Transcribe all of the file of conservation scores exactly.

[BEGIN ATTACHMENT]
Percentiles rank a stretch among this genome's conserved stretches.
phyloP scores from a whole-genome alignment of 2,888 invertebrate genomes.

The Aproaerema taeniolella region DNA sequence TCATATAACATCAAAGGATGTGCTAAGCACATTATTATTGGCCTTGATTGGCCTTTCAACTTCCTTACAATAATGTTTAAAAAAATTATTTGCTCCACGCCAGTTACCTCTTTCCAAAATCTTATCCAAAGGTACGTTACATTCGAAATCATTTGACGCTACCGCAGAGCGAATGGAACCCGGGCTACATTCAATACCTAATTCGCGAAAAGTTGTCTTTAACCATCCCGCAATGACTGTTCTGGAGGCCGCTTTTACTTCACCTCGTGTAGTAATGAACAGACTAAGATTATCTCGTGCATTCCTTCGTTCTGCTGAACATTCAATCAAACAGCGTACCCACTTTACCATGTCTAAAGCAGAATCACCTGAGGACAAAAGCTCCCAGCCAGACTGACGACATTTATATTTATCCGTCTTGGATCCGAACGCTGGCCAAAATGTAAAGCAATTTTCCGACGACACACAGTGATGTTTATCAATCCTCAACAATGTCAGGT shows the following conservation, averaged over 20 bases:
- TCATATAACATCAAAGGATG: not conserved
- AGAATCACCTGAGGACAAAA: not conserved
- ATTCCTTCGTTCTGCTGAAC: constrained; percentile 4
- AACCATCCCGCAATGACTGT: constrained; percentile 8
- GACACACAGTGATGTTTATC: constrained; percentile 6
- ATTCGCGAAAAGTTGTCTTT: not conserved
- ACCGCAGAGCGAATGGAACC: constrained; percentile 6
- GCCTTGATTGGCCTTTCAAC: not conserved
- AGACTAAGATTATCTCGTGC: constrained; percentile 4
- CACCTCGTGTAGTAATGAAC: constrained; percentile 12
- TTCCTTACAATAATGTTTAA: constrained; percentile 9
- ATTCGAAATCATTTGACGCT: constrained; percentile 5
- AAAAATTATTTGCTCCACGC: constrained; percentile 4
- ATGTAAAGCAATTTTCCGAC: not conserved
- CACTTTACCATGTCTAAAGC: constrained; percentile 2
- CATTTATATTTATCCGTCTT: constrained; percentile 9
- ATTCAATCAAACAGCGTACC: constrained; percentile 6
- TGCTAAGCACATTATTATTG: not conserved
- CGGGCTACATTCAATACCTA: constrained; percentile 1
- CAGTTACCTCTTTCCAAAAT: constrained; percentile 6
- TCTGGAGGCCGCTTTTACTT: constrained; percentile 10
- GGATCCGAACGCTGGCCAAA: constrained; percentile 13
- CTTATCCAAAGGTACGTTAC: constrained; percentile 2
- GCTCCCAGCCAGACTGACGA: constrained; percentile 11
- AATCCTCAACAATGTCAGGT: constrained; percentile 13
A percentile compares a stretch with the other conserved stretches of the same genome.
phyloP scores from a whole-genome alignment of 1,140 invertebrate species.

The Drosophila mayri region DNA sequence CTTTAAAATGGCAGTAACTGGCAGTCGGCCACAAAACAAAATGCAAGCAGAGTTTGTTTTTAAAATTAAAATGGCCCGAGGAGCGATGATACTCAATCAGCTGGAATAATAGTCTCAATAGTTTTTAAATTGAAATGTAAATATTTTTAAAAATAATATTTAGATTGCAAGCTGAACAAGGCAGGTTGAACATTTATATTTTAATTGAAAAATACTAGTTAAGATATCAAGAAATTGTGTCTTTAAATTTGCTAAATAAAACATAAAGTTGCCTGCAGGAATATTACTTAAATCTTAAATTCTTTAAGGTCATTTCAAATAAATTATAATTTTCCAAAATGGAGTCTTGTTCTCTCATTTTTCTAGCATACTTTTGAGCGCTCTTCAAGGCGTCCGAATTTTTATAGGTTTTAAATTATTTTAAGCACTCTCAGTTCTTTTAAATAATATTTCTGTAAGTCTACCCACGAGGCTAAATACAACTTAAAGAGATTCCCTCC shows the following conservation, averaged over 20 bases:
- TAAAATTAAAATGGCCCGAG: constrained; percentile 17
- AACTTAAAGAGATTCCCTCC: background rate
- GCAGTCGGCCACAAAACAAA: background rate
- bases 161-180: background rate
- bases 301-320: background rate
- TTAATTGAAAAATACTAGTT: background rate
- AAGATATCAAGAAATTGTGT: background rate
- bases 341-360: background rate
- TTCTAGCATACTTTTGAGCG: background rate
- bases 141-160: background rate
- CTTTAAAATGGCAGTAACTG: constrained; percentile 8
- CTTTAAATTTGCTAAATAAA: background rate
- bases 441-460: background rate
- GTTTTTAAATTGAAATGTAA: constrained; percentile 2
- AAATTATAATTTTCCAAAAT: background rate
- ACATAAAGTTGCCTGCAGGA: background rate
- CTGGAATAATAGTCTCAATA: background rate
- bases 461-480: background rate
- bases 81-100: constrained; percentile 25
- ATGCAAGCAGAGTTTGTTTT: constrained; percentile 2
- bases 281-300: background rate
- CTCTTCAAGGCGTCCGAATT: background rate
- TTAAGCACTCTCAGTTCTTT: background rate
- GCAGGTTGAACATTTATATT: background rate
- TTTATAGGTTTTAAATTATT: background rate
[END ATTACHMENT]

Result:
Percentiles rank a stretch among this genome's conserved stretches.
phyloP scores from a whole-genome alignment of 2,888 invertebrate genomes.

The Aproaerema taeniolella region DNA sequence TCATATAACATCAAAGGATGTGCTAAGCACATTATTATTGGCCTTGATTGGCCTTTCAACTTCCTTACAATAATGTTTAAAAAAATTATTTGCTCCACGCCAGTTACCTCTTTCCAAAATCTTATCCAAAGGTACGTTACATTCGAAATCATTTGACGCTACCGCAGAGCGAATGGAACCCGGGCTACATTCAATACCTAATTCGCGAAAAGTTGTCTTTAACCATCCCGCAATGACTGTTCTGGAGGCCGCTTTTACTTCACCTCGTGTAGTAATGAACAGACTAAGATTATCTCGTGCATTCCTTCGTTCTGCTGAACATTCAATCAAACAGCGTACCCACTTTACCATGTCTAAAGCAGAATCACCTGAGGACAAAAGCTCCCAGCCAGACTGACGACATTTATATTTATCCGTCTTGGATCCGAACGCTGGCCAAAATGTAAAGCAATTTTCCGACGACACACAGTGATGTTTATCAATCCTCAACAATGTCAGGT shows the following conservation, averaged over 20 bases:
- TCATATAACATCAAAGGATG: not conserved
- AGAATCACCTGAGGACAAAA: not conserved
- ATTCCTTCGTTCTGCTGAAC: constrained; percentile 4
- AACCATCCCGCAATGACTGT: constrained; percentile 8
- GACACACAGTGATGTTTATC: constrained; percentile 6
- ATTCGCGAAAAGTTGTCTTT: not conserved
- ACCGCAGAGCGAATGGAACC: constrained; percentile 6
- GCCTTGATTGGCCTTTCAAC: not conserved
- AGACTAAGATTATCTCGTGC: constrained; percentile 4
- CACCTCGTGTAGTAATGAAC: constrained; percentile 12
- TTCCTTACAATAATGTTTAA: constrained; percentile 9
- ATTCGAAATCATTTGACGCT: constrained; percentile 5
- AAAAATTATTTGCTCCACGC: constrained; percentile 4
- ATGTAAAGCAATTTTCCGAC: not conserved
- CACTTTACCATGTCTAAAGC: constrained; percentile 2
- CATTTATATTTATCCGTCTT: constrained; percentile 9
- ATTCAATCAAACAGCGTACC: constrained; percentile 6
- TGCTAAGCACATTATTATTG: not conserved
- CGGGCTACATTCAATACCTA: constrained; percentile 1
- CAGTTACCTCTTTCCAAAAT: constrained; percentile 6
- TCTGGAGGCCGCTTTTACTT: constrained; percentile 10
- GGATCCGAACGCTGGCCAAA: constrained; percentile 13
- CTTATCCAAAGGTACGTTAC: constrained; percentile 2
- GCTCCCAGCCAGACTGACGA: constrained; percentile 11
- AATCCTCAACAATGTCAGGT: constrained; percentile 13
A percentile compares a stretch with the other conserved stretches of the same genome.
phyloP scores from a whole-genome alignment of 1,140 invertebrate species.

The Drosophila mayri region DNA sequence CTTTAAAATGGCAGTAACTGGCAGTCGGCCACAAAACAAAATGCAAGCAGAGTTTGTTTTTAAAATTAAAATGGCCCGAGGAGCGATGATACTCAATCAGCTGGAATAATAGTCTCAATAGTTTTTAAATTGAAATGTAAATATTTTTAAAAATAATATTTAGATTGCAAGCTGAACAAGGCAGGTTGAACATTTATATTTTAATTGAAAAATACTAGTTAAGATATCAAGAAATTGTGTCTTTAAATTTGCTAAATAAAACATAAAGTTGCCTGCAGGAATATTACTTAAATCTTAAATTCTTTAAGGTCATTTCAAATAAATTATAATTTTCCAAAATGGAGTCTTGTTCTCTCATTTTTCTAGCATACTTTTGAGCGCTCTTCAAGGCGTCCGAATTTTTATAGGTTTTAAATTATTTTAAGCACTCTCAGTTCTTTTAAATAATATTTCTGTAAGTCTACCCACGAGGCTAAATACAACTTAAAGAGATTCCCTCC shows the following conservation, averaged over 20 bases:
- TAAAATTAAAATGGCCCGAG: constrained; percentile 17
- AACTTAAAGAGATTCCCTCC: background rate
- GCAGTCGGCCACAAAACAAA: background rate
- bases 161-180: background rate
- bases 301-320: background rate
- TTAATTGAAAAATACTAGTT: background rate
- AAGATATCAAGAAATTGTGT: background rate
- bases 341-360: background rate
- TTCTAGCATACTTTTGAGCG: background rate
- bases 141-160: background rate
- CTTTAAAATGGCAGTAACTG: constrained; percentile 8
- CTTTAAATTTGCTAAATAAA: background rate
- bases 441-460: background rate
- GTTTTTAAATTGAAATGTAA: constrained; percentile 2
- AAATTATAATTTTCCAAAAT: background rate
- ACATAAAGTTGCCTGCAGGA: background rate
- CTGGAATAATAGTCTCAATA: background rate
- bases 461-480: background rate
- bases 81-100: constrained; percentile 25
- ATGCAAGCAGAGTTTGTTTT: constrained; percentile 2
- bases 281-300: background rate
- CTCTTCAAGGCGTCCGAATT: background rate
- TTAAGCACTCTCAGTTCTTT: background rate
- GCAGGTTGAACATTTATATT: background rate
- TTTATAGGTTTTAAATTATT: background rate